Check food labels
Processed foods tend to contain more sodium than fresh foods because of the added salt during food processing and manufacturing.
These foods include:
canned vegetables and baked beans
salted and preserved food (ham, bacon, luncheon meat, sausage, salted fish, salted egg, ikan bilis)
condiments (soy sauce, dressin Continue reading

7 Good Habits to Give Up for Type 2 Diabetes

7 Good Habits to Give Up for Type 2 Diabetes

You know managing type 2 diabetes isn't just about taking medicine. So you've been trying to make better food and lifestyle choices. But figuring out what's healthy and what isn't can be confusing.
Take these habits. They may seem like they're good for you, but they could actually be sabotaging your efforts.
The supermarket is full of things that appear to be diabetes-friendly because they don't have added sugar. But many have sugar substitutes that contain carbs. That means they have the potential to send your blood sugar levels soaring.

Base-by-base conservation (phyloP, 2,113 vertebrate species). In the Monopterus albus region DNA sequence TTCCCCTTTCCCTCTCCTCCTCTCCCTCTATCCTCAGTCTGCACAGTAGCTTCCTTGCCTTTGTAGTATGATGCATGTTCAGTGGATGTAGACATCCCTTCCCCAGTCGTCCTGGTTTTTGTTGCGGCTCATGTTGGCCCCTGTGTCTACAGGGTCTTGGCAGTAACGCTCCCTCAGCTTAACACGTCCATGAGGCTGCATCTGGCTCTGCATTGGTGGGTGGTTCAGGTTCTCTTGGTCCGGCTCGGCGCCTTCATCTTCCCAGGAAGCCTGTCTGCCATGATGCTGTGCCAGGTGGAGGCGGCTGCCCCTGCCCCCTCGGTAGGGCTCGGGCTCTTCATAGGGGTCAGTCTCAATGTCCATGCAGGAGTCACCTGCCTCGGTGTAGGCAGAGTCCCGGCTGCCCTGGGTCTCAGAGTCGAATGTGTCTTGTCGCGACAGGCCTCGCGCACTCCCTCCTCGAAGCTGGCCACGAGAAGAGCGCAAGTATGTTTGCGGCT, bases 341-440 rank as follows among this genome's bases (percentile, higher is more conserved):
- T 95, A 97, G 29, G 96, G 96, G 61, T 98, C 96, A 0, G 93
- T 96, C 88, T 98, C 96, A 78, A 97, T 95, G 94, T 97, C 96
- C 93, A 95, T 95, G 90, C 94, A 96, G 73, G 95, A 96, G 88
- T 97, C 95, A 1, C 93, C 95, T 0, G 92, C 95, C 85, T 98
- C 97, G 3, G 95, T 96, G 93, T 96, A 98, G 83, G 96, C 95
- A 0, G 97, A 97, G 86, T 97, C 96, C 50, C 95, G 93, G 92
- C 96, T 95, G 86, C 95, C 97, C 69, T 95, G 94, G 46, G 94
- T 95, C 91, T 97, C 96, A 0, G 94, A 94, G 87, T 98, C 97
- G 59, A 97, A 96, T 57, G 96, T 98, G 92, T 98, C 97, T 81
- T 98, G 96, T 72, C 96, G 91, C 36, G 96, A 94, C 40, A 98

Before you put something in your cart, check the nutrition facts to see how many grams of carbs are in each serving and how much sugar is added.
2. Swapping meals for meal replacement bars
Losing weight can help, and meal replacement bars may seem like an easy way to slim down.
Many meal replacement products are aimed at athletes. So they can be high in calories. Others contain ingredients like sugar alcohols (sorbitol and mannitol, for example), which can cause stomach trouble.
Occasionally, munching on a bar for breakfast when you're pressed for time is OK as long as you pay attention to the nutrition info. But it's smarter to stick with real meals.
3. Loading up on vitamins and supplements
A diet with lots of fruits and vegetables should give you all the nutrients you need. A multivitamin may help fill in the gaps, but it still can't match the real thing -- food.
Some people take supplements like cinnamon or chromium to try to keep their blood sugar levels stable. It's unclear whether these work. If you choose to try them -- Continue reading